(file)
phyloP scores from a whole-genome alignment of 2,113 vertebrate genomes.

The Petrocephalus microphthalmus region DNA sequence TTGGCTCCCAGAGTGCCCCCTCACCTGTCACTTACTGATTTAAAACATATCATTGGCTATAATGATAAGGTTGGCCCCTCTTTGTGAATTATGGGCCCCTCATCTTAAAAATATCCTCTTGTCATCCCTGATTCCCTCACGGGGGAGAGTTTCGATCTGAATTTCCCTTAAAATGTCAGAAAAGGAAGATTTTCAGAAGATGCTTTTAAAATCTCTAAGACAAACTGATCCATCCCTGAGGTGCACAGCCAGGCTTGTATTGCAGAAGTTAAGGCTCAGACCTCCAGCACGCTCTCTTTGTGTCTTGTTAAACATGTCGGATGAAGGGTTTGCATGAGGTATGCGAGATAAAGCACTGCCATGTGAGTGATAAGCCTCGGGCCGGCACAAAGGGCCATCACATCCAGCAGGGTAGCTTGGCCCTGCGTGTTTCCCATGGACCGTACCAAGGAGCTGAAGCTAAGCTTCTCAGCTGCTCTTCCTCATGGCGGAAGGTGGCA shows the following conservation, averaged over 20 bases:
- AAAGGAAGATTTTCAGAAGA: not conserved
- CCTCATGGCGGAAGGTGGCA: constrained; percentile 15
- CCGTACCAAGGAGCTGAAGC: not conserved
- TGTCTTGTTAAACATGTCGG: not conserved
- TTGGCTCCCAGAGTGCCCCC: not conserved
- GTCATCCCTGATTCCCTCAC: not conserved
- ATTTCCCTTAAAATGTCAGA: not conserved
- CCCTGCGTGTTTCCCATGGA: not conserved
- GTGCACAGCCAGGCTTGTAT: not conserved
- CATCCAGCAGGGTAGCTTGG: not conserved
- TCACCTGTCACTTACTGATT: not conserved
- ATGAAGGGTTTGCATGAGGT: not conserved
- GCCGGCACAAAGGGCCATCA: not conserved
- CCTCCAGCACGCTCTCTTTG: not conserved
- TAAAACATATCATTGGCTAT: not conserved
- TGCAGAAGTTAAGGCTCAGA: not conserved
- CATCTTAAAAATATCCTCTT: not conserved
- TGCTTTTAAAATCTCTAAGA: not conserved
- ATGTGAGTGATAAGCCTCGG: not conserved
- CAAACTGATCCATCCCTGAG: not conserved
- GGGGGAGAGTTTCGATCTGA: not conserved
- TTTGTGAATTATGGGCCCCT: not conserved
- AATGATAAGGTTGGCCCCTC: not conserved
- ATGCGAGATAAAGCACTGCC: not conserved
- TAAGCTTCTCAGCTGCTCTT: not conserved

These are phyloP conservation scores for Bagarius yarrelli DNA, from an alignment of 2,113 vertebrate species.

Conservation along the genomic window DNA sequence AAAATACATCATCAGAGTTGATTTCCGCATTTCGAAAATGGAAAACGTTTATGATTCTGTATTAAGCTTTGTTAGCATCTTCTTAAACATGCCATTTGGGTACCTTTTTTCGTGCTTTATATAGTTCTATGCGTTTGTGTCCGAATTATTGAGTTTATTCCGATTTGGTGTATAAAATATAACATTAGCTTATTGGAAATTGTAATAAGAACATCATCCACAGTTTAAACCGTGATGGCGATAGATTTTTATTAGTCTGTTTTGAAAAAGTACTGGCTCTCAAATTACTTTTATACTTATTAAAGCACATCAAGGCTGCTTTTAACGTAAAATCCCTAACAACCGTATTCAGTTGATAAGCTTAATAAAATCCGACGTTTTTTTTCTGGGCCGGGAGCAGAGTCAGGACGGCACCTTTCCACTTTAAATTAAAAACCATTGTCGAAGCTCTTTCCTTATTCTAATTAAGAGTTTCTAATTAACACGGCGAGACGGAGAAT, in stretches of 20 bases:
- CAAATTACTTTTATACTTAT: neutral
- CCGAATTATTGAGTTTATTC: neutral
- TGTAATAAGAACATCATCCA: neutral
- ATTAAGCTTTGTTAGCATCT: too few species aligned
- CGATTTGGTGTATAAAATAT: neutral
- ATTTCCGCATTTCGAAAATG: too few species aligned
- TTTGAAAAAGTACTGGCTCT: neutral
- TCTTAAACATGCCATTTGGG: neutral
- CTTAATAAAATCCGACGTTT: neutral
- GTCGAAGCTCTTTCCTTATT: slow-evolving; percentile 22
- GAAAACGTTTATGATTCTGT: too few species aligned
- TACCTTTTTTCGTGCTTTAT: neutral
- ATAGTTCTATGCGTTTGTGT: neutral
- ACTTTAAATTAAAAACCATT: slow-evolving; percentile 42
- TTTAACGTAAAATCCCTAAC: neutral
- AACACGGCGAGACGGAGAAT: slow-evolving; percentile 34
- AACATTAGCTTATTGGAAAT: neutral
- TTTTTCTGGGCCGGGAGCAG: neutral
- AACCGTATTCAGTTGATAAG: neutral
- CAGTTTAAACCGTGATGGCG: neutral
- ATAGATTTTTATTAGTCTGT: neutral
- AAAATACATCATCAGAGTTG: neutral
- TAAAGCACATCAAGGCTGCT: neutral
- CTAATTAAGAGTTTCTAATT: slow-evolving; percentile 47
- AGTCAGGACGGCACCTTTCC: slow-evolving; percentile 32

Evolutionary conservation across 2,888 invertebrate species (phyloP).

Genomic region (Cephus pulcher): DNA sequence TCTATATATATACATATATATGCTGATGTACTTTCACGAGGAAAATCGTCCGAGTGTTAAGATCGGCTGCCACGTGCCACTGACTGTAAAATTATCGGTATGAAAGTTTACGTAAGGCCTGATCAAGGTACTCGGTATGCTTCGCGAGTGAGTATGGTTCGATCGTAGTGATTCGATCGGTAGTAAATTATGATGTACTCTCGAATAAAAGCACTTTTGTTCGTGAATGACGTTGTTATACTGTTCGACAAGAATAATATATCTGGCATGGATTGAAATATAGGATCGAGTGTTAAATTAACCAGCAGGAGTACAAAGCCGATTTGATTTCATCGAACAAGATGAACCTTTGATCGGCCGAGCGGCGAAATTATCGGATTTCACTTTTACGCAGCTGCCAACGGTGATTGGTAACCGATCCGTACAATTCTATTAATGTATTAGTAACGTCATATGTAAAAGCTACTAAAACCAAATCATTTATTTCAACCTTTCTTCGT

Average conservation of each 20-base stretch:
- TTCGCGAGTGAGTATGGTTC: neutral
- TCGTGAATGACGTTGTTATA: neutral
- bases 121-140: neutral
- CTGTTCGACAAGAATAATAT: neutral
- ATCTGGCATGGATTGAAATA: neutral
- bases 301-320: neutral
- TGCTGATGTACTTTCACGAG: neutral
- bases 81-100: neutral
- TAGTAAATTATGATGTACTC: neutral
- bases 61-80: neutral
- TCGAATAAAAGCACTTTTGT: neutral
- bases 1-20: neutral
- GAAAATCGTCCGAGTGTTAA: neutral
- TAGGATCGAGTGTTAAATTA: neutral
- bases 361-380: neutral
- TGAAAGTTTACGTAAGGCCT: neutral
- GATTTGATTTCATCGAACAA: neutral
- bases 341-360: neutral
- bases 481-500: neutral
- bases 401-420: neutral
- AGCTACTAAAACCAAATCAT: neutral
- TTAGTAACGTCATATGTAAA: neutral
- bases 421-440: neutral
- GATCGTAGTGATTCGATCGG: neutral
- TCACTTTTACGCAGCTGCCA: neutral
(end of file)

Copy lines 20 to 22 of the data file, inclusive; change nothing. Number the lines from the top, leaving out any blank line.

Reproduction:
- TGCTTTTAAAATCTCTAAGA: not conserved
- ATGTGAGTGATAAGCCTCGG: not conserved
- CAAACTGATCCATCCCTGAG: not conserved